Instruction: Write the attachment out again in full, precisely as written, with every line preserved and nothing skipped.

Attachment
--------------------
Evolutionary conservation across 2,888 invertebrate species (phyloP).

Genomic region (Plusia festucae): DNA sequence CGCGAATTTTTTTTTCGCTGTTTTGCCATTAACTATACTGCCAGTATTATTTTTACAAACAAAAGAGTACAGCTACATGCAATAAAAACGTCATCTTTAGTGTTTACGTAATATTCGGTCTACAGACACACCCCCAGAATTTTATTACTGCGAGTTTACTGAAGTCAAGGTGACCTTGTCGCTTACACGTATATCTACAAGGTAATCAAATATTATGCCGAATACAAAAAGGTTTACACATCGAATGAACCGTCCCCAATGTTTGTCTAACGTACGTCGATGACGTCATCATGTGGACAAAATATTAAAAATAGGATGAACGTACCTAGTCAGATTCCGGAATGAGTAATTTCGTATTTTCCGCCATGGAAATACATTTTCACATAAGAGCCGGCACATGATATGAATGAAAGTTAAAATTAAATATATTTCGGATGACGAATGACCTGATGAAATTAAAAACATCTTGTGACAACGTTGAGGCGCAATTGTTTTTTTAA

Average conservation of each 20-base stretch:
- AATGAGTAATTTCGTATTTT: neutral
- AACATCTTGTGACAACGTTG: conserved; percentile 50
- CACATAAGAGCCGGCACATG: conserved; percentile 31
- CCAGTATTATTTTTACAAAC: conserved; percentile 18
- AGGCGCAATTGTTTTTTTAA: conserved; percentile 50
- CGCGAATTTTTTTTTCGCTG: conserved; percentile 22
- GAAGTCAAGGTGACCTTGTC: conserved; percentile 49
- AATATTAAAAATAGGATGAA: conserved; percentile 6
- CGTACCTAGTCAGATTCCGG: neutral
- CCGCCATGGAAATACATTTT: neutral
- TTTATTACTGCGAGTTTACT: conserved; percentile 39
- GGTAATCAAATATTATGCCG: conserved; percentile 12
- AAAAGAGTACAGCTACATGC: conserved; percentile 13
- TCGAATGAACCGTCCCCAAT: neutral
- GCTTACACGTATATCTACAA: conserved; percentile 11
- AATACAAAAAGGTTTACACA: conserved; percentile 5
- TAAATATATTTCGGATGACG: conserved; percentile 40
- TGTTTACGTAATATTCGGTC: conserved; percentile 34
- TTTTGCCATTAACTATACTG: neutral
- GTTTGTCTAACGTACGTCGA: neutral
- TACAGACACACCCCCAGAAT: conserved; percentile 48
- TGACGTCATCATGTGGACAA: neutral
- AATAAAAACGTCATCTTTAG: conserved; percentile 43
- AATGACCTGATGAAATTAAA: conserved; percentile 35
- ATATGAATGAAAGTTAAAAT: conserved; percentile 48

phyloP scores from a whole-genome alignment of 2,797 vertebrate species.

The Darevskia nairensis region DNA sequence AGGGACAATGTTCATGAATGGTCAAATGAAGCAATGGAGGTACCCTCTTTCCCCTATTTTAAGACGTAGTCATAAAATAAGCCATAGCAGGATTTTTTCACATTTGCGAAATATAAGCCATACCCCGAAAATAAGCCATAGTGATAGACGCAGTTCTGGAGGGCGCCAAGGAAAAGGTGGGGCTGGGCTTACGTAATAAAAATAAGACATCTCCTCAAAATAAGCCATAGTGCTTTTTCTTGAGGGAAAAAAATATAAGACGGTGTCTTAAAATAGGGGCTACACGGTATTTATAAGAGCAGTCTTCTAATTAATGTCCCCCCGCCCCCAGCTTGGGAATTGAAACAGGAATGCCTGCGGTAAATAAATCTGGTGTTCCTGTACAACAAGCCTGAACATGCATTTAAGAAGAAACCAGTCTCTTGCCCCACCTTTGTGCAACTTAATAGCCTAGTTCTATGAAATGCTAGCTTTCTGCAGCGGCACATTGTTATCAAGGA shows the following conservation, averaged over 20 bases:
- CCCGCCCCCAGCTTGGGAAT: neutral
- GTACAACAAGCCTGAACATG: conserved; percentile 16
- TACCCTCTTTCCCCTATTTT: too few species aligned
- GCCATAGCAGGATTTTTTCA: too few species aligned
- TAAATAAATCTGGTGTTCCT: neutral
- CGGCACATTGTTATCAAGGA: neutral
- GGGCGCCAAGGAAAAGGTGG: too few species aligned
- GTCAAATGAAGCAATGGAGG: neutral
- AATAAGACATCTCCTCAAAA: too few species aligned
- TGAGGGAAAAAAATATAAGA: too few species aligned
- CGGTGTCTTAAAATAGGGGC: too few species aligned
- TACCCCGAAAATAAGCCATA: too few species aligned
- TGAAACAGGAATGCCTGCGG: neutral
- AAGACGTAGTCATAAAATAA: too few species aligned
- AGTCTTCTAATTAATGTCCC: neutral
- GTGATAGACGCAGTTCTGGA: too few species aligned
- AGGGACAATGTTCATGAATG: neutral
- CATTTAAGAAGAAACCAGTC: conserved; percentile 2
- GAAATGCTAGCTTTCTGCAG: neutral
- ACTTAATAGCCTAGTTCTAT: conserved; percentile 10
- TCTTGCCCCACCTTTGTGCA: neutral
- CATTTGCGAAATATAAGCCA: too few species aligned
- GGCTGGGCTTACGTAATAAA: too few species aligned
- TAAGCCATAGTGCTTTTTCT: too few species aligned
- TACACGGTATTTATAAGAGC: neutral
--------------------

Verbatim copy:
Evolutionary conservation across 2,888 invertebrate species (phyloP).

Genomic region (Plusia festucae): DNA sequence CGCGAATTTTTTTTTCGCTGTTTTGCCATTAACTATACTGCCAGTATTATTTTTACAAACAAAAGAGTACAGCTACATGCAATAAAAACGTCATCTTTAGTGTTTACGTAATATTCGGTCTACAGACACACCCCCAGAATTTTATTACTGCGAGTTTACTGAAGTCAAGGTGACCTTGTCGCTTACACGTATATCTACAAGGTAATCAAATATTATGCCGAATACAAAAAGGTTTACACATCGAATGAACCGTCCCCAATGTTTGTCTAACGTACGTCGATGACGTCATCATGTGGACAAAATATTAAAAATAGGATGAACGTACCTAGTCAGATTCCGGAATGAGTAATTTCGTATTTTCCGCCATGGAAATACATTTTCACATAAGAGCCGGCACATGATATGAATGAAAGTTAAAATTAAATATATTTCGGATGACGAATGACCTGATGAAATTAAAAACATCTTGTGACAACGTTGAGGCGCAATTGTTTTTTTAA

Average conservation of each 20-base stretch:
- AATGAGTAATTTCGTATTTT: neutral
- AACATCTTGTGACAACGTTG: conserved; percentile 50
- CACATAAGAGCCGGCACATG: conserved; percentile 31
- CCAGTATTATTTTTACAAAC: conserved; percentile 18
- AGGCGCAATTGTTTTTTTAA: conserved; percentile 50
- CGCGAATTTTTTTTTCGCTG: conserved; percentile 22
- GAAGTCAAGGTGACCTTGTC: conserved; percentile 49
- AATATTAAAAATAGGATGAA: conserved; percentile 6
- CGTACCTAGTCAGATTCCGG: neutral
- CCGCCATGGAAATACATTTT: neutral
- TTTATTACTGCGAGTTTACT: conserved; percentile 39
- GGTAATCAAATATTATGCCG: conserved; percentile 12
- AAAAGAGTACAGCTACATGC: conserved; percentile 13
- TCGAATGAACCGTCCCCAAT: neutral
- GCTTACACGTATATCTACAA: conserved; percentile 11
- AATACAAAAAGGTTTACACA: conserved; percentile 5
- TAAATATATTTCGGATGACG: conserved; percentile 40
- TGTTTACGTAATATTCGGTC: conserved; percentile 34
- TTTTGCCATTAACTATACTG: neutral
- GTTTGTCTAACGTACGTCGA: neutral
- TACAGACACACCCCCAGAAT: conserved; percentile 48
- TGACGTCATCATGTGGACAA: neutral
- AATAAAAACGTCATCTTTAG: conserved; percentile 43
- AATGACCTGATGAAATTAAA: conserved; percentile 35
- ATATGAATGAAAGTTAAAAT: conserved; percentile 48

phyloP scores from a whole-genome alignment of 2,797 vertebrate species.

The Darevskia nairensis region DNA sequence AGGGACAATGTTCATGAATGGTCAAATGAAGCAATGGAGGTACCCTCTTTCCCCTATTTTAAGACGTAGTCATAAAATAAGCCATAGCAGGATTTTTTCACATTTGCGAAATATAAGCCATACCCCGAAAATAAGCCATAGTGATAGACGCAGTTCTGGAGGGCGCCAAGGAAAAGGTGGGGCTGGGCTTACGTAATAAAAATAAGACATCTCCTCAAAATAAGCCATAGTGCTTTTTCTTGAGGGAAAAAAATATAAGACGGTGTCTTAAAATAGGGGCTACACGGTATTTATAAGAGCAGTCTTCTAATTAATGTCCCCCCGCCCCCAGCTTGGGAATTGAAACAGGAATGCCTGCGGTAAATAAATCTGGTGTTCCTGTACAACAAGCCTGAACATGCATTTAAGAAGAAACCAGTCTCTTGCCCCACCTTTGTGCAACTTAATAGCCTAGTTCTATGAAATGCTAGCTTTCTGCAGCGGCACATTGTTATCAAGGA shows the following conservation, averaged over 20 bases:
- CCCGCCCCCAGCTTGGGAAT: neutral
- GTACAACAAGCCTGAACATG: conserved; percentile 16
- TACCCTCTTTCCCCTATTTT: too few species aligned
- GCCATAGCAGGATTTTTTCA: too few species aligned
- TAAATAAATCTGGTGTTCCT: neutral
- CGGCACATTGTTATCAAGGA: neutral
- GGGCGCCAAGGAAAAGGTGG: too few species aligned
- GTCAAATGAAGCAATGGAGG: neutral
- AATAAGACATCTCCTCAAAA: too few species aligned
- TGAGGGAAAAAAATATAAGA: too few species aligned
- CGGTGTCTTAAAATAGGGGC: too few species aligned
- TACCCCGAAAATAAGCCATA: too few species aligned
- TGAAACAGGAATGCCTGCGG: neutral
- AAGACGTAGTCATAAAATAA: too few species aligned
- AGTCTTCTAATTAATGTCCC: neutral
- GTGATAGACGCAGTTCTGGA: too few species aligned
- AGGGACAATGTTCATGAATG: neutral
- CATTTAAGAAGAAACCAGTC: conserved; percentile 2
- GAAATGCTAGCTTTCTGCAG: neutral
- ACTTAATAGCCTAGTTCTAT: conserved; percentile 10
- TCTTGCCCCACCTTTGTGCA: neutral
- CATTTGCGAAATATAAGCCA: too few species aligned
- GGCTGGGCTTACGTAATAAA: too few species aligned
- TAAGCCATAGTGCTTTTTCT: too few species aligned
- TACACGGTATTTATAAGAGC: neutral